“For the US and the UN to immediately take this position is immediately dangerous,” Pierre said. “That is also a form of intervention.”

It’s easy to see why immediate, direct intervention is the default position of the status quo. The United States has been directly intervening, meddling, or outright controlling the outcomes of Haiti’s political future virtually from the moment that Haiti became the first slave state to gain its independence in 1804.

U.S. Marines occupied Haiti from 1915-1934, a period marked by colonial power games and frequent atrocities. From the 1950s through the 1980s, the U.S. propped up Francois and Jean-Claude Duvalier, a father-and-son dynasty that formed an authoritarian terror state with enthusiastic American support. U.S. intelligence agencies were then instrumental in deposing Aristide, Haiti’s first democratically elected president, more than once; since then, the U.S. has backed a string of corrupt and repressive regimes, including Moïse’s.

On its face, this level of American attention might seem outsized. This is a country about which Joe Biden once viciously said, “if Haiti just quietly sunk into the Caribbean or rose up 300 feet, it wouldn’t matter a whole lot in terms of our interest.” But the U.S. has never needed a reason beyond the principle of global dominance to justify its interventions. Haiti is there, so Haiti must be under American political, ideological, and economic control.

When the U.S. does get around to coming up with a reason to intervene in Haiti, the excuse is almost always “stability,” summed up succinctly in a classified 2008 cable by former U.S. Ambassador to Haiti Janet Sanderson that was published by Wikileaks. “The UN Stabilization Mission in Haiti is an indispensable tool in realizing core USG [U.S. Government] policy interests in Haiti,” Sanderson wrote. “There is no feasible substitute for this UN presence. It is a financial and regional security bargain for the USG.” Sanderson claims in the same message that the USG’s overarching goal is to make Haiti a successful, self-governing state, if only for the purpose of not taxing the U.S. with more unwanted refugees and immigrants.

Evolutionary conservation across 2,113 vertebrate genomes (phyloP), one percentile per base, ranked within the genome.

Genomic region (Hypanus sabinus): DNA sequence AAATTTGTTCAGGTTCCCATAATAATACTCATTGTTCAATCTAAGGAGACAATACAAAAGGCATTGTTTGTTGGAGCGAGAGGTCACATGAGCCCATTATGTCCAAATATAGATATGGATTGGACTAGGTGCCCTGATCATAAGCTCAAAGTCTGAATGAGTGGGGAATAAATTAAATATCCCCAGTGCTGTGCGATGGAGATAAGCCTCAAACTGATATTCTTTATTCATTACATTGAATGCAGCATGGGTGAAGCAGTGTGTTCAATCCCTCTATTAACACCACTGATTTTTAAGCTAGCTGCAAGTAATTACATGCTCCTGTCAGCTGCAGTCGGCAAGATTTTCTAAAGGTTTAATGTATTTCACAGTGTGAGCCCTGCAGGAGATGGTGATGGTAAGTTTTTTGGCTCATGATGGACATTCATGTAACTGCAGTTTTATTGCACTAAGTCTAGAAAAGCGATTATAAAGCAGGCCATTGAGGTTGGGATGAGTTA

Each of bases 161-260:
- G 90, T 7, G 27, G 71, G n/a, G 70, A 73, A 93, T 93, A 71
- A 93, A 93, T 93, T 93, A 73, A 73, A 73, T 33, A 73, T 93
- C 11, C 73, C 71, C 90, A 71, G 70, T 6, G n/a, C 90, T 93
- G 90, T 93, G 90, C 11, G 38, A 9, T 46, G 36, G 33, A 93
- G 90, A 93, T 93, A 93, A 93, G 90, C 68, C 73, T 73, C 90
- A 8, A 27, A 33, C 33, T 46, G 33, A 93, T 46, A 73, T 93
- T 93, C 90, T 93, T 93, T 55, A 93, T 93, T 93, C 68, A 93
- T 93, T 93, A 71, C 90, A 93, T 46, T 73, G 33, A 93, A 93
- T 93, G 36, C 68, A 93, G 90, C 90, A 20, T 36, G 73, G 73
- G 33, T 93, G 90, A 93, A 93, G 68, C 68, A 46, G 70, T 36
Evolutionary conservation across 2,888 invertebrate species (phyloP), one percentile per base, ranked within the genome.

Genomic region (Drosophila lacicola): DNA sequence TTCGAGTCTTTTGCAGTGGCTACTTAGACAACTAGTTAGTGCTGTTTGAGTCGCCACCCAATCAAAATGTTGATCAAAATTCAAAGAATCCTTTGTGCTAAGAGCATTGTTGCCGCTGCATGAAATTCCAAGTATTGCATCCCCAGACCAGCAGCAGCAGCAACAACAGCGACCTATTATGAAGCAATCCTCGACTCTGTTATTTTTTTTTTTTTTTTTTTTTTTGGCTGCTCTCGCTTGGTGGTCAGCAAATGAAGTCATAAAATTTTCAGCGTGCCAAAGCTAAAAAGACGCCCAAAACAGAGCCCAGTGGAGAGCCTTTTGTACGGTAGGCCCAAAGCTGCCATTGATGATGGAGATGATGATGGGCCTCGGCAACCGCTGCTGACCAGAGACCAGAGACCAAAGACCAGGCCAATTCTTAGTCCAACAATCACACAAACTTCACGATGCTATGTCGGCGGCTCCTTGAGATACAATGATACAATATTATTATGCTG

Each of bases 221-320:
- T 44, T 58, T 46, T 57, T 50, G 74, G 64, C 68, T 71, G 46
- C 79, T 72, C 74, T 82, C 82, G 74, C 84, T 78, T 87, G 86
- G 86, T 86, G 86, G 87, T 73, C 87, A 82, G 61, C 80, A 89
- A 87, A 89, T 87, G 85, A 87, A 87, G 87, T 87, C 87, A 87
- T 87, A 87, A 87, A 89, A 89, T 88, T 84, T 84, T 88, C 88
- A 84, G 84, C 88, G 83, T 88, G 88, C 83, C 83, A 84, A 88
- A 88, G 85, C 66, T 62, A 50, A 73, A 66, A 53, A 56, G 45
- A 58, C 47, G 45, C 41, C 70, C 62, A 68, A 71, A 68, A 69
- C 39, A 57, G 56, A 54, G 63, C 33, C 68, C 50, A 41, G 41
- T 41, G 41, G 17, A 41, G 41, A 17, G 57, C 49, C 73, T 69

“There’s a really racist tension to all this discussion around Haiti,” Pierre said. “People expect these Black Haitians can’t control themselves. These votes go to the UN Security Council and everyone says OK — we can’t let ‘chaos’ happen right next to the most powerful country in the world.”

But when push comes to shove, the US and international community of western states only really want stability on their own terms. In February, for instance, the U.S. backed Moïse as he struck down a plan by seven Haitian opposition leaders and other civil society members to form a transitional government in February and pave the way for new elections. The U.S. actively backing this plan would hardly be a hands-off approach, but it also wouldn’t be material support for political forces in the country who want to continue ruling by decree.

The option that’s almost too outlandish to mention, of course, is the most powerful country in the world agreeing to take its thumb off the scale: to let Haitians decide their future, while pursuing policies that could use its massive resources to support refugees from Haiti and the dozens of other countries it has wronged when they arrive at its borders. Instead, Haiti’s U.S.-backed client government is asking for American troops to occupy the island, and thus far, the White House has refused to rule it out. Some things never change.